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Sky City’s credit rating under pressure

Mon, Feb 18, 11:26am by Staff Writer

Sky City Entertainment Group’s credit rating could come under pressure if its debt ratios blow out, according to global ratings agency Standard and Poor’s.

The casino operator reported a first half net profit of $82.5 million and recently reported that its new convention centre would not open until the second half of 2020 – more than a year behind schedule.

The total project costs for the convention centre would not be material above the original budget of $703 million in a note released after the result.

That still hasn’t prevented Sky City Entertainment Group from being put on notice, with another setback potentially catastrophic.

“Under our current forecasts, we would expect the company’s debt-to-ebitda ratio to operate between 2.5x and 2.8x at the peak of its development programmed in 2020.

“Downward rating pressure could occur if we expect debt to ebitda to sustain about 3x, due to cost overruns or project delays that impair the group’s cash flow generation, the agency told the NZ Herald.

A credit downgrade would be a serious blow for the group, given its current rating is BB-, only just considered to be investment grade.

Anything below that could make it harder and more expensive for it to raise debt.

Sky City investors also received some good news though, with a potential buyback of 5 per cent of its share which could be worth approximately $135 million.

Standard and Poor’s said Sky City should have sufficient balance sheet strength to absorb the buy back cost without its rating changing – but said it was a negative from a credit perspective.

The full buy back is also dependent on the sale of its Auckland car park.

The sale of its Darwin casino will net around $200 million, with the sale of Auckland’s Federal St car park expected to bring in $28 million or $14,000 for each of its 1,960 car parks.

VIP business has boom for Sky City

News of Sky City’s credit dilemma comes after a week of positives for the Australia and New Zealand based company.

Turnover increased by 74 per cent in the six months through December 2018, thanks to a boost in VIP business.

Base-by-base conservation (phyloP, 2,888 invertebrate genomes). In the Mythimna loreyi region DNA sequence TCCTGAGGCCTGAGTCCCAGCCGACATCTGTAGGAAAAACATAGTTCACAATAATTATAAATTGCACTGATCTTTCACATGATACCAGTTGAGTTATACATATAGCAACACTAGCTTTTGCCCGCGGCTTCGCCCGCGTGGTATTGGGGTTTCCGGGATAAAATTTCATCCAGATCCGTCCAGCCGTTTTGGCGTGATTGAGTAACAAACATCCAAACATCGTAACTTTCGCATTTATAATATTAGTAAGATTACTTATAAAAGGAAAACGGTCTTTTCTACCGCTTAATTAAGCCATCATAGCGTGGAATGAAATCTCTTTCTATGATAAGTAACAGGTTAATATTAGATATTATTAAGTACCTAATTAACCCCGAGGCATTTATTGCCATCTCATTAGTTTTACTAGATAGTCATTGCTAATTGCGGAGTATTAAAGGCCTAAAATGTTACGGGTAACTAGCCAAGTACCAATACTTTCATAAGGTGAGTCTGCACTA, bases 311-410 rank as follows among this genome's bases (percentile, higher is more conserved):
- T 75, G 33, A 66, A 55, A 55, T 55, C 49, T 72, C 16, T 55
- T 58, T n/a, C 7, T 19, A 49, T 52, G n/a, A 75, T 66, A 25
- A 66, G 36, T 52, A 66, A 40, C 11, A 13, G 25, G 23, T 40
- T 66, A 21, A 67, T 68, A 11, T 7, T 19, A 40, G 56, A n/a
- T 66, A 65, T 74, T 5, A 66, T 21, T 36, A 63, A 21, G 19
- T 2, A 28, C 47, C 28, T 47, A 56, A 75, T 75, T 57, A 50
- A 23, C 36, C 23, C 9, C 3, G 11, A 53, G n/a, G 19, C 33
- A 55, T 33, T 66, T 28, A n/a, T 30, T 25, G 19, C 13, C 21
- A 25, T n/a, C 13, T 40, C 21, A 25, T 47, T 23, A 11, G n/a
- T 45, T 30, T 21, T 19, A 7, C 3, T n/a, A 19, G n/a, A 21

Sky City boasted a $7.7 billion profit after gamblers found their way back to the company’s properties after a number of lean months.

The record period took away a huge chunk from the company as well, with lucky gamblers carrying on some extensive winning streaks.

The operator said that its half-year profits have fallen to $82 million, marking an 11 per cent drop. The revenue for the period remains relatively flat at $409 million.

Sky City chief executive Graeme Stephens commented on the company’s performance saying that the reported level of the company’s wins for their customers, who were relatively luckier during the period, shaved off some gains.

Mr Stephens also noted that Sky City are considering the amount of play in their casinos more in this volatile period, which showed stronger growth.

“While at a reported level Sky City handed back much of these gains to customer who were luckier than normal, we look through this volatility and focus on the amount of play, which was very strong,” Mr Stephens told the Sydney Morning Herald.

“Last year we were the lucky ones, with a win rate well above theoretical.”

The win rate was 0.98 compared with the theoretical rate of 1.35.

Mr Stephens attributed the record turnover on Sky City’s international business to third-party junket operators, repeat visits from “major” customers and bigger spending by punters.

He said the company was tipped to turn over $13 billion to $14 billion when it released its full-year results.

The return of foreign VIPs to the casinos is a major turnaround for an industry that went into meltdown and lost cashed-up Asian gamblers after the Chinese government arrested 19 serving and former staff from Crown Resorts in 2017.

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